Can You Spay a Cat in Heat?

There are various perspectives as to when to spay a cat. Others think that cats should be allowed a sexual experience and then to spay a cat after kittens. Still, there are those that believe that early spaying is the best way to avoid adding to the overpopulation of cats in shelters, streets, and in line for euthanasia.

Perhaps you intended for early spaying but your kitten went into puberty early (some go into heat at 4 months) or you took some time making the decision. Now your cat is howling, spraying, restless, and convincingly in pain. Can you spay your cat now that she is in heat? Surely you want the answer now or your next concern will be to spay a cat while pregnant.

The short answer:

Veterinarians have different beliefs, competencies, and moral issues when spaying cats in heat as well as pregnant cats. But, there are many veterinarians as well as low-cost and free alternatives that spay a cat in heat or pregnant. Spaying is also common in shelters. 

Can a male cat be spayed?

The medical term for spaying is ovariohysterectomy, the surgical removal of the ovaries and uterus of female pets. So if you meant to spay a male cat, the procedure you are referring to is called neutering or in vet language, orchiectomy (removal of one or both testicles). Male cats don’t go into heat, rather they get aroused when the queen shows readiness for mating.

What happens during a heat cycle?

When a queen is in heat, her ovaries and uterus are engorged with blood so they are larger in size. Her uterus will also be non-stretchy and thicker than usual. The tissues surrounding her reproductive organs are also friable or tear more easily and bleed more during her heat cycle

There is more bleeding when cutting through the skin, muscles, and fat of in-heat cats. Severe loss of blood is a major concern during the surgery and even afterwards. Your vet will have to make a longer incision on your cat’s abdomen to avoid tearing the uterus which can cause blood loss during its removal. Surgery time is also prolonged due to longer anaesthetic time. 

Because of these difficulties, some vets advice pet owners to let their cats complete their heat cycle and proceed with the surgery one to two weeks after the heat cycle ends. If you are worried that your cat has been mated during her cycle, spaying her may be the best solution.

Risks of cat spaying

Spay cat recovery time post-surgery ranges from 24 to 72 hours although you wouldn’t be able to bathe your cat for the next two weeks. An Elizabethan collar or e-collar may also be essential during spay cat recovery to avoid post-surgical complications such as:

  • Physical pain when sitting and walking
  • Swelling or a lump on incision site
  • Partial or complete break down of stitches due to cats licking or biting off sutures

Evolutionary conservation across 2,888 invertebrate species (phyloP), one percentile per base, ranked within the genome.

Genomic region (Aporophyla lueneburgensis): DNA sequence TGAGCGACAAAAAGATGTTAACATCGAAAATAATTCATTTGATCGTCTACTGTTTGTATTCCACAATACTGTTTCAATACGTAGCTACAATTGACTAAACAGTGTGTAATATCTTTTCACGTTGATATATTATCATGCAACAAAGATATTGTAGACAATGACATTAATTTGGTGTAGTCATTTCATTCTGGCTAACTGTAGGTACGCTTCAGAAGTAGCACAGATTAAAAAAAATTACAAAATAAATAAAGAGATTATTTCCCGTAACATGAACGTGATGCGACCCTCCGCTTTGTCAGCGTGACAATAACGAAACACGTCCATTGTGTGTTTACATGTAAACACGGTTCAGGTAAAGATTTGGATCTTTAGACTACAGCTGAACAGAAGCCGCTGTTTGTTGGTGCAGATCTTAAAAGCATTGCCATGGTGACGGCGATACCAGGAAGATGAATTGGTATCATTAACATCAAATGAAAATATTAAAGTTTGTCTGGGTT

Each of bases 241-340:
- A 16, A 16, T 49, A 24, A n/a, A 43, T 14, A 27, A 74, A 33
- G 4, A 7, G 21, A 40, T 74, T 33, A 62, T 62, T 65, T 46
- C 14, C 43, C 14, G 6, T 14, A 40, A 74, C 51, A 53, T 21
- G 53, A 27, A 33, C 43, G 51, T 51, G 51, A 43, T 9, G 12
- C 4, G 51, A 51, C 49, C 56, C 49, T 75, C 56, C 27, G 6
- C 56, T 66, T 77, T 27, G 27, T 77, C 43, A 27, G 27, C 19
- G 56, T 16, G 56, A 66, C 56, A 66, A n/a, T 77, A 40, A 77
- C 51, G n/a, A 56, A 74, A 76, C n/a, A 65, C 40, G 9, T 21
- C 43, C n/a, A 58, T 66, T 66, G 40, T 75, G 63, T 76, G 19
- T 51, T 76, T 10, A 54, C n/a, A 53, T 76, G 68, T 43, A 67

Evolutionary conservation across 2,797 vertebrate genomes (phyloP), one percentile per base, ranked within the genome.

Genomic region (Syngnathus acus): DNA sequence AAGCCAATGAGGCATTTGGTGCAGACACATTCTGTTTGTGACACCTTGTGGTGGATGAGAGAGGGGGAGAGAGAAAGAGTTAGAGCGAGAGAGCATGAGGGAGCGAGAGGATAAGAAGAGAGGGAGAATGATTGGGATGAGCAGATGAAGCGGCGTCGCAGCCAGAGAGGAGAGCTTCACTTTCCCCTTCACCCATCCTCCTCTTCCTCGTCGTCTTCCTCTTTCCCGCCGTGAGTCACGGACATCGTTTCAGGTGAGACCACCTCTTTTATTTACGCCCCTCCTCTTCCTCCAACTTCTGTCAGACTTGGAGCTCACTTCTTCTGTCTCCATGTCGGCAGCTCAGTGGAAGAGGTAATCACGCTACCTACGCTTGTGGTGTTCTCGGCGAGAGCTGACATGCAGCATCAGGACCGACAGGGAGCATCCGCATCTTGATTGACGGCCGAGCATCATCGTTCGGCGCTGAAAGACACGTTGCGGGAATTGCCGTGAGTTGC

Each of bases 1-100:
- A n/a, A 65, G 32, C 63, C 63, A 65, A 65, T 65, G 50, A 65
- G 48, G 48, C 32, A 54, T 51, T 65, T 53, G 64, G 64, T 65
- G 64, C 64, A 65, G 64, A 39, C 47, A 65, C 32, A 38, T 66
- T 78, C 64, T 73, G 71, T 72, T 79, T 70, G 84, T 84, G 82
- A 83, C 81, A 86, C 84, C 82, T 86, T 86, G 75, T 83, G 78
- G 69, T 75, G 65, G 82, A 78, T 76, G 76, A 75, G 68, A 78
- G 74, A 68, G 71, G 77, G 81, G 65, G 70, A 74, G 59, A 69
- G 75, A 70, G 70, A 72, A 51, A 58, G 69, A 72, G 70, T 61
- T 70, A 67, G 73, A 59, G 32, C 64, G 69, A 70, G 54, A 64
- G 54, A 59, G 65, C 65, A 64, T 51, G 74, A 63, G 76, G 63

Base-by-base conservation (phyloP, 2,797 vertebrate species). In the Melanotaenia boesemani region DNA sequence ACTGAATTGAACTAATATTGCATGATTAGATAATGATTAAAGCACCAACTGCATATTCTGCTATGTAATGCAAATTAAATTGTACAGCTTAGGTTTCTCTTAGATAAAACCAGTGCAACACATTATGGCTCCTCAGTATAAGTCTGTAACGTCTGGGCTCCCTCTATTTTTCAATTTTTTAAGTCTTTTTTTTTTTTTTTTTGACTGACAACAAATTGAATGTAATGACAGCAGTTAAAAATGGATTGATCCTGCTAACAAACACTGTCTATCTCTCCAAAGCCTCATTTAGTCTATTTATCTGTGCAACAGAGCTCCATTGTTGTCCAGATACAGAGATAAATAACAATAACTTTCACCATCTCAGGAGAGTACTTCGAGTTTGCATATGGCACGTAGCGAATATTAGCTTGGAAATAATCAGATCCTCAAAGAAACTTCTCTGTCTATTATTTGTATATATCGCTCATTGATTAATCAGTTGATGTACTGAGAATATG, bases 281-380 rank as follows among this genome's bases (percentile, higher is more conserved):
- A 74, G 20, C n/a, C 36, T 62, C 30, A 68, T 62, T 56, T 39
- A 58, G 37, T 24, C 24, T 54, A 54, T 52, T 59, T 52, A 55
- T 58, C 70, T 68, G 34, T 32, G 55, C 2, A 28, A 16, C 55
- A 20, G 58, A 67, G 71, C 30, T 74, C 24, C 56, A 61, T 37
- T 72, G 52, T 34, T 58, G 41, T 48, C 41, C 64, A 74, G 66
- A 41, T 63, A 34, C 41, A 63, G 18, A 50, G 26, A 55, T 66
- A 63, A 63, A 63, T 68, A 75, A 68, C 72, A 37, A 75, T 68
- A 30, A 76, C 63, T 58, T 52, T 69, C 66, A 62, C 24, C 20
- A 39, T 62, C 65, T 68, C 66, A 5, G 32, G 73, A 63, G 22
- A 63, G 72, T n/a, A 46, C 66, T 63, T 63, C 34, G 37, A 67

• Wound infection
  • Peritonitis due to bacterial infection or rupture of abdominal organ
  • Post-operative kidney failure
  • Ureter laceration during surgery
  • Breast enlargement
  • Failure to tie ovarian or uterine blood vessels adequately during surgery
  • Tracheal damage due to over-inflation of endotracheal tubes
  • Anaesthetic death

In addition, in-heat cats are more at risk of developing mammary hyperplasia or rapid growth of mammary tissues. Weight can also be a problem as overweight cats are more at risk of anesthesia problems. Still, it cannot be argued that a seemingly healthy-looking cat can die in surgery due to complications known or unknown to your vet.

Veterinarians avoid spaying cats with medical conditions that can increase the risk of anaesthetics. Heart conditions, respiratory, kidney, liver ailments, and severe blood clotting disorders are some reasons why your cat cannot be spayed. Also, cats with diseased or severely infected skin on or near the surgical site cannot be operated on until the skin is healed.

Do spayed cats go into heat again?

If you spay cat while in heat, she may still finish her heat cycle after the surgery. But, correctly spayed cats should not once again go into heat after her cycle ends. She cannot do so as she no longer has her ovaries and uterus. Now, there are cases when cats exhibit symptoms of being in heat even after they are “fixed,” “sterilized,” or “de-sexed” and these are caused by:

  • Failure to remove both ovaries
  • Ovarian tissue remnants
  • An abnormal ovarian tissue remains functional
  • Supernumerary ovary or excessive ovaries
  • Adrenal gland condition

In some cats, the habit of spraying and other symptoms of heat are developed when they are allowed to experience being in heat. They may have to learn to stop these habits or behavioral problems after being spayed. Aside from spraying pheromone blockers on spray sites, early spaying is seen as the best way to avoid these habits from forming.

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